By Richard Eckstrom
Travel spending is one of those areas of government that can be difficult to size up. Obviously, public officials often need to travel to discharge their duties, such as attending important meetings or recruiting economic development prospects.
Even then, however, the return on travel costs sometimes can be hard to determine.
And travel that is lavish, excessive or of marginal value is an age-old problem for government and a burden for taxpayers. The wise public official will be mindful of creeping travel costs, and government entities should exercise sufficient oversight – including a public accounting of expenses.
Each year I produce the S.C. Travel Report, which shows how much state agencies – including public colleges and universities – spend on travel and related accommodations, meals and event registrations. The report also ranks agencies by spending and lists the individual highest spenders in each.
I released the 2017 report in early November. It showed that state-supported institutions spent $85.7 million on travel during last fiscal year – an increase of $4.6 million from the previous year. The top-spenders were:
1. Clemson University: $14,808,002
2. University of South Carolina: $12,602,282
3. Medical University of South Carolina: $7,381,725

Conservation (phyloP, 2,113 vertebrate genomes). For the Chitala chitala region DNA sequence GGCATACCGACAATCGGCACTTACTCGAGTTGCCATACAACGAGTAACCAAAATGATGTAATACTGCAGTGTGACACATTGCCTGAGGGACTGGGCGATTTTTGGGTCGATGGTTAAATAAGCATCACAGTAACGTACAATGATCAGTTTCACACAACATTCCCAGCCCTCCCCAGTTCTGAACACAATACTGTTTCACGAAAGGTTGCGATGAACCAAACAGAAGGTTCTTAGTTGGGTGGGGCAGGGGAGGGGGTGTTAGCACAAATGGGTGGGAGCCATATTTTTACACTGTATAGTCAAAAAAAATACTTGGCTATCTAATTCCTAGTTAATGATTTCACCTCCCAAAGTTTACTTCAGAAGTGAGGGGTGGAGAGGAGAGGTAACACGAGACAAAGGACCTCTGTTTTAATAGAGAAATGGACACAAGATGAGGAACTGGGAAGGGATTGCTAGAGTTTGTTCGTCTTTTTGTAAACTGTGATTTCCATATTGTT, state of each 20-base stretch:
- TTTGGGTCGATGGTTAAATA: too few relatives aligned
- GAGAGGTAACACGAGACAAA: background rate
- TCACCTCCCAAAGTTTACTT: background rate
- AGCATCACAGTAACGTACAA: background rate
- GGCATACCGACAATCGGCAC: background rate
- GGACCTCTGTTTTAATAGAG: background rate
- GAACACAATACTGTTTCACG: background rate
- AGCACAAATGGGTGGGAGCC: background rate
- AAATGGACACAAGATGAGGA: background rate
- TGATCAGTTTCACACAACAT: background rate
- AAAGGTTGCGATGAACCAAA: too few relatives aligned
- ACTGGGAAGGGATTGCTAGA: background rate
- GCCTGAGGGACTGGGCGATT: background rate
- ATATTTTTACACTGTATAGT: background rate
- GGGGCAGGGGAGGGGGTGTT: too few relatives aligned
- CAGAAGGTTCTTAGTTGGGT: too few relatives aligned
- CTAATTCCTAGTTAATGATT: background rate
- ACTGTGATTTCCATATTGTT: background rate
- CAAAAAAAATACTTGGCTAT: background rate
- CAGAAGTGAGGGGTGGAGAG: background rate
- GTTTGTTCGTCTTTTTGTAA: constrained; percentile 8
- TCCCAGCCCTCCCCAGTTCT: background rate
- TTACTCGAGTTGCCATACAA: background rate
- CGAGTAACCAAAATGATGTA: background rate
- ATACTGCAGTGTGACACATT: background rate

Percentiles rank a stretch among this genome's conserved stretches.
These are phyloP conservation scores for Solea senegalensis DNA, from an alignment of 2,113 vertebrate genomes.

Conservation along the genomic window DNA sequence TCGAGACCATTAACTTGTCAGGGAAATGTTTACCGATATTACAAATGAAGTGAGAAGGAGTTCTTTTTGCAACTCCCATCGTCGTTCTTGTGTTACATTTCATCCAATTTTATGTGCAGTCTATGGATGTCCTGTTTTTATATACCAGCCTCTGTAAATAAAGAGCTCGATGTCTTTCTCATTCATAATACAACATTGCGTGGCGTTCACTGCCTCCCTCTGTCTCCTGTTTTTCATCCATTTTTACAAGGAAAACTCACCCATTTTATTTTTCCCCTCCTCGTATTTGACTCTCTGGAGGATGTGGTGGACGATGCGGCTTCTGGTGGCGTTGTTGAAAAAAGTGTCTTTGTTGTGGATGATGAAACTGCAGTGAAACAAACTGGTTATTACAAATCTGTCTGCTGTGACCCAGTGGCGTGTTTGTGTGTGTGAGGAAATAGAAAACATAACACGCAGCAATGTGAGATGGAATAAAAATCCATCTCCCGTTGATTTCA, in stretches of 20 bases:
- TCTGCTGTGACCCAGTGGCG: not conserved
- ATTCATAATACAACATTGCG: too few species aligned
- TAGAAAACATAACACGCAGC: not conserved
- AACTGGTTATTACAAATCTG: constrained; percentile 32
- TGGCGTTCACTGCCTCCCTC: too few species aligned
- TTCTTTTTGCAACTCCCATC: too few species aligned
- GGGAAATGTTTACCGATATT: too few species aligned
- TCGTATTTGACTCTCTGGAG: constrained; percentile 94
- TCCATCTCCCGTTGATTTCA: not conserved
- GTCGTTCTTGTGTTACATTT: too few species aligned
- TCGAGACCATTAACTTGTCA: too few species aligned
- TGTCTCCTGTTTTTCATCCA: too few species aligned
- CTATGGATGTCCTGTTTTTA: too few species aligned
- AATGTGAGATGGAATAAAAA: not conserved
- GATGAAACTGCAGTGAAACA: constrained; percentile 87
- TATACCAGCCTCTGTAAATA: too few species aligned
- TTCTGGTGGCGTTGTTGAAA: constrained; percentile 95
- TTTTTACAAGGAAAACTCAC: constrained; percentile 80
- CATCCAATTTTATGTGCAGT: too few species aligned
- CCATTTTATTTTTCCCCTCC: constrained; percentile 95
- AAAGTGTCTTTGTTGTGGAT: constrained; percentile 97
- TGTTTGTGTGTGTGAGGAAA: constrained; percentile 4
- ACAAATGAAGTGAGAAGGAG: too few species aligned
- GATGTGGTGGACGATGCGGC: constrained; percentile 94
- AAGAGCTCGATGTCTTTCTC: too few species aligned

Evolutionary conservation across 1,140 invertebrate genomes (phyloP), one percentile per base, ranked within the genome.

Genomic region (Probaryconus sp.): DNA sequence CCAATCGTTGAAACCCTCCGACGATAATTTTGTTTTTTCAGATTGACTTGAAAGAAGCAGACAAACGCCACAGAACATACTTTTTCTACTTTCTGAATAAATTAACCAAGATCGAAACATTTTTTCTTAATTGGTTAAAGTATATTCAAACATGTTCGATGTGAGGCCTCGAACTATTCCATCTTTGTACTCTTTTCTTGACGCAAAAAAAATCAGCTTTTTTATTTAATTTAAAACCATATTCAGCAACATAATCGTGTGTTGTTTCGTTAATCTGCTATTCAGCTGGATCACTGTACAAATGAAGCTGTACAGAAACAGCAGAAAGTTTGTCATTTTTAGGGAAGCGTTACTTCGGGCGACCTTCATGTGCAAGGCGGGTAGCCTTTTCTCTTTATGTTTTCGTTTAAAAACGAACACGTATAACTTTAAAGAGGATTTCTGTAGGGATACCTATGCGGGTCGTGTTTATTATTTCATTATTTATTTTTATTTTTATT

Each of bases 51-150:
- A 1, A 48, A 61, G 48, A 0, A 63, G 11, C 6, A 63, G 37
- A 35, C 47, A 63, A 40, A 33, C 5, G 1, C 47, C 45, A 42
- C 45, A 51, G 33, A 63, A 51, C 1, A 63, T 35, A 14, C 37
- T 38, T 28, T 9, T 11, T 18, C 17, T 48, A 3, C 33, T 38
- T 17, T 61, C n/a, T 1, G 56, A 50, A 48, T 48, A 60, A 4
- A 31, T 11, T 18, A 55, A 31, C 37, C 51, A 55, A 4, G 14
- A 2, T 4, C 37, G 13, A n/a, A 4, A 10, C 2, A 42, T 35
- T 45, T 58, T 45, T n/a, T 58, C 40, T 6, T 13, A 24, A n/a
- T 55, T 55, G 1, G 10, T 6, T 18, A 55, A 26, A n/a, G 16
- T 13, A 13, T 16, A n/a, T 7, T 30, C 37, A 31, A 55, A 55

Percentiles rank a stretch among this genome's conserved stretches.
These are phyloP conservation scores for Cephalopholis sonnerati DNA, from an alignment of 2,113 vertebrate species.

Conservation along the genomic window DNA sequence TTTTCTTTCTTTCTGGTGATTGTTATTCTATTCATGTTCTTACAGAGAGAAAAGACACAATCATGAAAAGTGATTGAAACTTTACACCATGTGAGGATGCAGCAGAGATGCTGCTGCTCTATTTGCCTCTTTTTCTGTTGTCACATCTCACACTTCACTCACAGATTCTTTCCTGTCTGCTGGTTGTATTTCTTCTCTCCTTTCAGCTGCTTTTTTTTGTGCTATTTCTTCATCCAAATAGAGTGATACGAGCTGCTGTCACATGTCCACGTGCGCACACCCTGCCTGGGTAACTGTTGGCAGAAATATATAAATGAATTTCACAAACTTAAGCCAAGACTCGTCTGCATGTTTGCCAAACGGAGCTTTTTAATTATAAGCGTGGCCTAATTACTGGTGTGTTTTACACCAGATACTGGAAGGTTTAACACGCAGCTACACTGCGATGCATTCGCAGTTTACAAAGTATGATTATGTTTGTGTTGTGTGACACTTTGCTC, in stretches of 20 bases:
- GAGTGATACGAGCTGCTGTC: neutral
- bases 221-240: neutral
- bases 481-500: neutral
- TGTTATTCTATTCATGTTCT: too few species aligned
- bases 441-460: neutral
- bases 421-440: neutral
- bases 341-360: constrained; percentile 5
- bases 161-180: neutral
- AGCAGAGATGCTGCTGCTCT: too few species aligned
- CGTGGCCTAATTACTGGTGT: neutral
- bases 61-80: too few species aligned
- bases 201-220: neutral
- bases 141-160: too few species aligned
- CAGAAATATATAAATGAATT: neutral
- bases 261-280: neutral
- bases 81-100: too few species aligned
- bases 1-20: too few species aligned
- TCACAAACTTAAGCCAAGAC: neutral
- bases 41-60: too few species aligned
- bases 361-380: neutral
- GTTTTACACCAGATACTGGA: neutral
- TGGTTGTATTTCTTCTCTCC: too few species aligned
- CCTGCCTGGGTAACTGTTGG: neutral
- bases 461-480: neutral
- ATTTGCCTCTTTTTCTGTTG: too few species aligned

4. College of Charleston: $7,264,283
5. DHEC: $3,494,316
6. Department of Education: $1,992,877
7. Coastal Carolina University: $1,952,181
8. Department of Transportation: $1,749,125
9. Judicial Department: $1,683,341
10. S.C. State University: $1,407,028
The report shows that about $57 million – or two-thirds of the nearly $86 million total – was spent on travel by state-funded colleges and universities. As these institutions are quick to point out, much of their spending is done with money from sources other than the state’s general fund – for example, from foundation grants, student tuition payments and sports ticket sales. Nonetheless, they still ask for and receive tens of millions of dollars a year from the taxpayers.
And in a state with the nation’s eighth highest public college tuition and ever-increasing student fees, they certainly owe it to parents, students and the general public to demonstrate good stewardship of the billions of public and other dollars they take in annually.
The travel report is one component of a broader campaign by the Comptroller’s Office to give taxpayers as much information as possible about how public funds are used – an initiative that includes the S.C. Fiscal Transparency website. Its purpose isn’t to render judgment about the spending but simply to let people see the details – and if they have questions, contact the agency for answers.
Public entities are at their best when they allow the sun to shine on their financial dealings. That’s the spirit of transparency. Transparency promotes accountability, which promotes good government.
The 2017 S.C. Travel Report and previous travel reports going back to 2004 are available on the Comptroller’s Office website. Visit cg.sc.gov, select “Publications and Reports” on the left side of the home page, then click “Travel Reports” from the drop-down menu.
Richard Eckstrom is a CPA and the state’s comptroller.